Australia smokers given plain packs

An example of what cigarette packets in Australia may look like Grim health warnings like this are replacing the branding on cigarette packets in Australia

Related Stories

Australia has become the first country in the world to introduce plain packaging for cigarettes.

From now, all tobacco company logos and colours will be banned from packets.

They have been replaced by a dreary, uniform, green/brown, colour accompanied by a raft of anti-smoking messages and photographs.

The only concession to the tobacco companies is their name and the name of the brand variant in small print at the bottom of the box.

"This is the last gasp of a dying industry," declared Australia's Health Minister Tanya Plibersek.

Anne Jones of the anti-smoking group Ash (Action on Smoking and Health) agrees.

"Plain packaging has taken the personality away from the pack", she says.

"Once you take away all the colour coding and imagery and everything is standardised with massive health warnings, you really do de-glamorise the product."

Cigarette packets were practically the last platform for tobacco companies to advertise themselves.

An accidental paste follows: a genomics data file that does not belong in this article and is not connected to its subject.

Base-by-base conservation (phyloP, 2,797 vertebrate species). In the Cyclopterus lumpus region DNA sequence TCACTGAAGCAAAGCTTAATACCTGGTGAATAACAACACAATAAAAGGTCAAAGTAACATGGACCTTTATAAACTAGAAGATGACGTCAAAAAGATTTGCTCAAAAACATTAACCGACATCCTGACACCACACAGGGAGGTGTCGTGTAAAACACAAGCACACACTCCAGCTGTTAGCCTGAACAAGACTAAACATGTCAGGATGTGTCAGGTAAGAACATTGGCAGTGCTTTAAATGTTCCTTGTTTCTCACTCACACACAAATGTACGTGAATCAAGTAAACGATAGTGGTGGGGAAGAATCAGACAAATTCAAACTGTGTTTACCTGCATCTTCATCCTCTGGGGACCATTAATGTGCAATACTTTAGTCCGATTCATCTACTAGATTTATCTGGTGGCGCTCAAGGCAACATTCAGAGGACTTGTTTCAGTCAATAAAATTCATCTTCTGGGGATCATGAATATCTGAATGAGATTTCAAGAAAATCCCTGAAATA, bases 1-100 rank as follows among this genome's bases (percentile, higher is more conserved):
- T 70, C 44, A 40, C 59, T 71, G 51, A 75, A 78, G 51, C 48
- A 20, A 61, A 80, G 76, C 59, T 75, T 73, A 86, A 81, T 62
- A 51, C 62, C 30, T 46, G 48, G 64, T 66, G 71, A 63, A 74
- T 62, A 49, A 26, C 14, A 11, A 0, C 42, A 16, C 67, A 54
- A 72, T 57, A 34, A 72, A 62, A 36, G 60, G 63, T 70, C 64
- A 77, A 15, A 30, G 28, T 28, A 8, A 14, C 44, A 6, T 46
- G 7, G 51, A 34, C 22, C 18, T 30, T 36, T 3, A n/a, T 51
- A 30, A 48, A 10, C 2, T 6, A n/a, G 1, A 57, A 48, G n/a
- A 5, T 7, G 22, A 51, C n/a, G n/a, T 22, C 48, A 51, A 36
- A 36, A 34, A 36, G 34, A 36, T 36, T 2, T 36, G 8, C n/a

Commercials on Australian television and radio were banned in 1976. Newspapers followed in 1989.

Targets set

Tobacco sponsorship of sport and cultural events was prohibited in 1992.

That left the packets themselves, which became a target for the current Labor government.

The government's efforts were led by then-Health Minister Nicola Roxon whose own father, Jack, died from a smoking-related illness when she was 10.

Start Quote

Plain packaging is here to stay in Australia. We now plan to go after the ingredients contained in cigarettes”

End Quote Anne Jones of Ash

The government argued that with 15,000 smokers dying each year at a cost to society of AU$30bn (£19bn) it had a duty to act.

It set the target of reducing smoking levels from 16% of the population in 2007, to less than 10% by 2018.

In May 2011, Cancer Council Australia released a review of the evidence surrounding the introduction of plain packaging. The review suggested that packaging plays an important part in encouraging young people to try cigarettes.

That was followed by a telling video, released by anti-smoking campaigners, showing children discussing existing cigarette packets.